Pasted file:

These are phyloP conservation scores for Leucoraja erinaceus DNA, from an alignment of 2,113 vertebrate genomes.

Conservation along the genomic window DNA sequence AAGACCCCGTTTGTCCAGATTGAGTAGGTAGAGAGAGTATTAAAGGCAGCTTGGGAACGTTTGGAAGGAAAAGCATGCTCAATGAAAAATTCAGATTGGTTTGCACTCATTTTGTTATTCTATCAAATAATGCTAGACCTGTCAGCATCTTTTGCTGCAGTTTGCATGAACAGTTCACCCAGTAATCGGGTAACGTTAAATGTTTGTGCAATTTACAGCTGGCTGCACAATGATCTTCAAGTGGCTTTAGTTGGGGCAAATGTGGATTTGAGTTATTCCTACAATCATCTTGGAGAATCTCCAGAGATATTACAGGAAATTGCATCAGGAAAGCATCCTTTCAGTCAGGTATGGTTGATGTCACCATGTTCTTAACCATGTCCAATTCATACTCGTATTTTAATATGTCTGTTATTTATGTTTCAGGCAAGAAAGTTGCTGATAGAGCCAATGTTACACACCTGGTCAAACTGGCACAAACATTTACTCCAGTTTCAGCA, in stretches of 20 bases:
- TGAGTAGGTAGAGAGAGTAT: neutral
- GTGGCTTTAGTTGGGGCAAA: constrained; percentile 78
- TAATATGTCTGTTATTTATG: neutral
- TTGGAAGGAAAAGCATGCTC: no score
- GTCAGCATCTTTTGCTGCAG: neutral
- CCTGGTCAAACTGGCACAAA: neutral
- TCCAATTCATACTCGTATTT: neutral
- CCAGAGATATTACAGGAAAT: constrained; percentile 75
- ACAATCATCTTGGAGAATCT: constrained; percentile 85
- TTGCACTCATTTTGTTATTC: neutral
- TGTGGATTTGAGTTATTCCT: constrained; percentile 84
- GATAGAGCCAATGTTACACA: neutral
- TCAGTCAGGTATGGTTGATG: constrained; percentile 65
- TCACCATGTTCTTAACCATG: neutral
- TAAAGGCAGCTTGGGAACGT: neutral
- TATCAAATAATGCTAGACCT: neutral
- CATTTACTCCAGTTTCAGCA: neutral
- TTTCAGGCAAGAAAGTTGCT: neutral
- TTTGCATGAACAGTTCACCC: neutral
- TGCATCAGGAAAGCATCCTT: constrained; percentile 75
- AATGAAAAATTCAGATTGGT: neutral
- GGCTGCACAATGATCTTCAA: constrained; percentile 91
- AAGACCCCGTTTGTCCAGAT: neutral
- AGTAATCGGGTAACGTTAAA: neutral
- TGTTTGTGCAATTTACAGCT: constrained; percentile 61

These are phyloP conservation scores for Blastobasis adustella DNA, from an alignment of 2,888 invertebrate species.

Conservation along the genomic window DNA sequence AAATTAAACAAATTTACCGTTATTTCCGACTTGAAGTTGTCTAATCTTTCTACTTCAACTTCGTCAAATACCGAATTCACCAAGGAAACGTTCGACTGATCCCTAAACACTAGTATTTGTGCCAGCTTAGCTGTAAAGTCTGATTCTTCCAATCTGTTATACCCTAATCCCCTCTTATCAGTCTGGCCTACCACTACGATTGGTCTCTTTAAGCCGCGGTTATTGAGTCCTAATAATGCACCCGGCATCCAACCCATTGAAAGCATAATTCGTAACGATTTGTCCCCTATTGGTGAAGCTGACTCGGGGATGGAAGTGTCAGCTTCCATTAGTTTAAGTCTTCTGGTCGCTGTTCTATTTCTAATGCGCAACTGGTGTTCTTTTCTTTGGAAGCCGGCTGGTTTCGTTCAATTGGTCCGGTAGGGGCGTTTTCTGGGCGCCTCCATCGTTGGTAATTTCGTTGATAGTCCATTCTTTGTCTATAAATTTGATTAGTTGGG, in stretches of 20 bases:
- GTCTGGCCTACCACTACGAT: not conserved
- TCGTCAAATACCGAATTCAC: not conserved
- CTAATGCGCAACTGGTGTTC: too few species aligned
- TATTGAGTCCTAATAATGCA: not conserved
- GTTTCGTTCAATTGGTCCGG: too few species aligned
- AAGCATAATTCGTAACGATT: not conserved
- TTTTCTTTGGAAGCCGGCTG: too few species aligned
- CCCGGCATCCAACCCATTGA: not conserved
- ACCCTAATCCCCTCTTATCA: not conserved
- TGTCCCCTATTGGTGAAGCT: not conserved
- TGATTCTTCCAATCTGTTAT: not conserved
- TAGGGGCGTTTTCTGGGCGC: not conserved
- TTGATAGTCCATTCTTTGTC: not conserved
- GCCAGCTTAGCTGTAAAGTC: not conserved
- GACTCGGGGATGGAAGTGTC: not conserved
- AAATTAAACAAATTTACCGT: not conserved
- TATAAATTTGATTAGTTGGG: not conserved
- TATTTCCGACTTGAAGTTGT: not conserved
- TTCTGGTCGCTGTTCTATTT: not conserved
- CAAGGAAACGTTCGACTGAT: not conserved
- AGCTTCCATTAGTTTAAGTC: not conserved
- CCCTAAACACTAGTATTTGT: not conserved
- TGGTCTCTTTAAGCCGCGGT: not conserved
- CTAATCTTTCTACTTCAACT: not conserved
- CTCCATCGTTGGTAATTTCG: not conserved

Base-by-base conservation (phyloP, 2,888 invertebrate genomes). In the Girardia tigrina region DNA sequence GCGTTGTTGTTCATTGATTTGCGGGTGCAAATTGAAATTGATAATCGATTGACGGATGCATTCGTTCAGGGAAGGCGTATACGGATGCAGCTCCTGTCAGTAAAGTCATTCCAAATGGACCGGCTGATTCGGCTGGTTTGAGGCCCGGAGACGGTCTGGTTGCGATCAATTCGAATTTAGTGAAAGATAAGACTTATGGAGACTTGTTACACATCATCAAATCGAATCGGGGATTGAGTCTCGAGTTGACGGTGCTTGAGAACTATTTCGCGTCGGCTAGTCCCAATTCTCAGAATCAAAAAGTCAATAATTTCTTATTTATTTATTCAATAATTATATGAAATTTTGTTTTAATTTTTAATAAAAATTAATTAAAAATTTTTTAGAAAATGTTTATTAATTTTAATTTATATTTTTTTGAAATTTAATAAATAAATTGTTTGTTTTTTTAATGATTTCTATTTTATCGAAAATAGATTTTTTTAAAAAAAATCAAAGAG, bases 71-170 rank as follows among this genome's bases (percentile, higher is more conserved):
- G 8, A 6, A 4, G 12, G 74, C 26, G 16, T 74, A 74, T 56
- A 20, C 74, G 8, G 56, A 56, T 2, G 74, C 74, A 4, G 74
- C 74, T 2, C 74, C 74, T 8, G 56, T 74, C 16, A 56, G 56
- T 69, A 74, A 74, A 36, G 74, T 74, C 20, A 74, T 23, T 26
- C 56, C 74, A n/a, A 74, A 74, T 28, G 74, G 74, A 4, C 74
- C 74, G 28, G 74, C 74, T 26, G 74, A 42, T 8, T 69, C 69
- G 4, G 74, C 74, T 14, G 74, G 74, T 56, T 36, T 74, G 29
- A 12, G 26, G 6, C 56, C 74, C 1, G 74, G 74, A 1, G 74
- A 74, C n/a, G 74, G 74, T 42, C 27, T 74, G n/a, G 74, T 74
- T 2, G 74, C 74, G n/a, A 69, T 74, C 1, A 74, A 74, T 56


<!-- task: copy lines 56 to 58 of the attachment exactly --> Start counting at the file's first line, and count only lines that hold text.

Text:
- G 8, A 6, A 4, G 12, G 74, C 26, G 16, T 74, A 74, T 56
- A 20, C 74, G 8, G 56, A 56, T 2, G 74, C 74, A 4, G 74
- C 74, T 2, C 74, C 74, T 8, G 56, T 74, C 16, A 56, G 56